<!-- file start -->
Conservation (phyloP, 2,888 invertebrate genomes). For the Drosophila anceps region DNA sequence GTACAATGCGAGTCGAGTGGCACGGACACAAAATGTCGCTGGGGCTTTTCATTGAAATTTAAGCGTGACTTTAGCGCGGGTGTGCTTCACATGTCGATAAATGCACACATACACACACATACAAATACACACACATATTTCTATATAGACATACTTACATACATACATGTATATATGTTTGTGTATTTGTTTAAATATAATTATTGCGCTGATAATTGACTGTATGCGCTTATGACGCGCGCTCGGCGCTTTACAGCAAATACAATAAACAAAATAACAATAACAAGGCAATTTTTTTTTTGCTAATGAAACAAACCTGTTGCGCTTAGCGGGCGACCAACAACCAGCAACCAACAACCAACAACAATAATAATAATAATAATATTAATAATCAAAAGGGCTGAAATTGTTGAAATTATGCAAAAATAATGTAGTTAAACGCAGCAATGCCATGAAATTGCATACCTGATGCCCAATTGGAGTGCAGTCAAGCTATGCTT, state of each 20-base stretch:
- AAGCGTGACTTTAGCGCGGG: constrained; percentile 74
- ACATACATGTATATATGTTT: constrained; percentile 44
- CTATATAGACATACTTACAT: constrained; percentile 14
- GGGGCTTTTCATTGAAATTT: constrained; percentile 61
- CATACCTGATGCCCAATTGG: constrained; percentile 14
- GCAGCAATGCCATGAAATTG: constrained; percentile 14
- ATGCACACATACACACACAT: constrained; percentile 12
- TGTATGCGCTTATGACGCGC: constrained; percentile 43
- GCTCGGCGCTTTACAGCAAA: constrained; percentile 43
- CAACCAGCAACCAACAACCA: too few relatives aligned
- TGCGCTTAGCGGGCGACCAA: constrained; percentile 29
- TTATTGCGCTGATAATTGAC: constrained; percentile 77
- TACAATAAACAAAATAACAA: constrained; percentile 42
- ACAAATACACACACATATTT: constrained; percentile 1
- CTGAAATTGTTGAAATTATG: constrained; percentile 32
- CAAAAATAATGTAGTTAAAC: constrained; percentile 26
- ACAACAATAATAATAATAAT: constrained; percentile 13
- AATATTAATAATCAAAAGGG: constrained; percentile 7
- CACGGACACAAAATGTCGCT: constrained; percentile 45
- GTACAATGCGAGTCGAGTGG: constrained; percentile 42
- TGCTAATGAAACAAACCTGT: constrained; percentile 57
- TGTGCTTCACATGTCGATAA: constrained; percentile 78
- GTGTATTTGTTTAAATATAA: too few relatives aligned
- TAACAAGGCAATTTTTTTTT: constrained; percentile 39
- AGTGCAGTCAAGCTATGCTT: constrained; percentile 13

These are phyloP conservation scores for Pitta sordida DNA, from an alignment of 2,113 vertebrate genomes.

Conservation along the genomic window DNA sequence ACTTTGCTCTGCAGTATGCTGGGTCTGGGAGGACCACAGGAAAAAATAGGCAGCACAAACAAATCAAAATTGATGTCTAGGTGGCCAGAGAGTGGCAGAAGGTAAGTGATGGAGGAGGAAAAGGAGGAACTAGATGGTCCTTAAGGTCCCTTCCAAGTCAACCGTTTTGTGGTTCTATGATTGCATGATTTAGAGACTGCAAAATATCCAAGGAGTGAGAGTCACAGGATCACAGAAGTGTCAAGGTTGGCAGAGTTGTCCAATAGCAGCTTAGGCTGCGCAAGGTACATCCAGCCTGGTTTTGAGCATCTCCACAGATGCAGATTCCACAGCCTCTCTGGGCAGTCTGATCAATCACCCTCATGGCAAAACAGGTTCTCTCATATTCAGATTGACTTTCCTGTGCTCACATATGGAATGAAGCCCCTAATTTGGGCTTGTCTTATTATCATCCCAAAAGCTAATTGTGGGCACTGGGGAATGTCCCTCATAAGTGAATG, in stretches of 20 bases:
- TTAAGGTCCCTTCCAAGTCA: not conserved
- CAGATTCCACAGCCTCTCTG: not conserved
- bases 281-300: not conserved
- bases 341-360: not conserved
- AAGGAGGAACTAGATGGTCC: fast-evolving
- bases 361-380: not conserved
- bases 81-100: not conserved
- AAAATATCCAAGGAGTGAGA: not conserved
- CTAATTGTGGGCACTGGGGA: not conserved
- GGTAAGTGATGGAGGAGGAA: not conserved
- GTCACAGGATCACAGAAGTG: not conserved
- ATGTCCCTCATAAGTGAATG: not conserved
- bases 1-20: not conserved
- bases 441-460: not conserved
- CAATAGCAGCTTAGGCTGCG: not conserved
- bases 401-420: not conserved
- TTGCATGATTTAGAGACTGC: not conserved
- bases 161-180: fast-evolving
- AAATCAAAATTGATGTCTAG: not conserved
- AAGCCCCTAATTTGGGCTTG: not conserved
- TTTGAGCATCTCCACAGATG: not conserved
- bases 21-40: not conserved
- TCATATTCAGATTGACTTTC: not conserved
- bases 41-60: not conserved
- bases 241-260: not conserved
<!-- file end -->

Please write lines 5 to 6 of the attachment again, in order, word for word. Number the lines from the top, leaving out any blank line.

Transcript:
- GGGGCTTTTCATTGAAATTT: constrained; percentile 61
- CATACCTGATGCCCAATTGG: constrained; percentile 14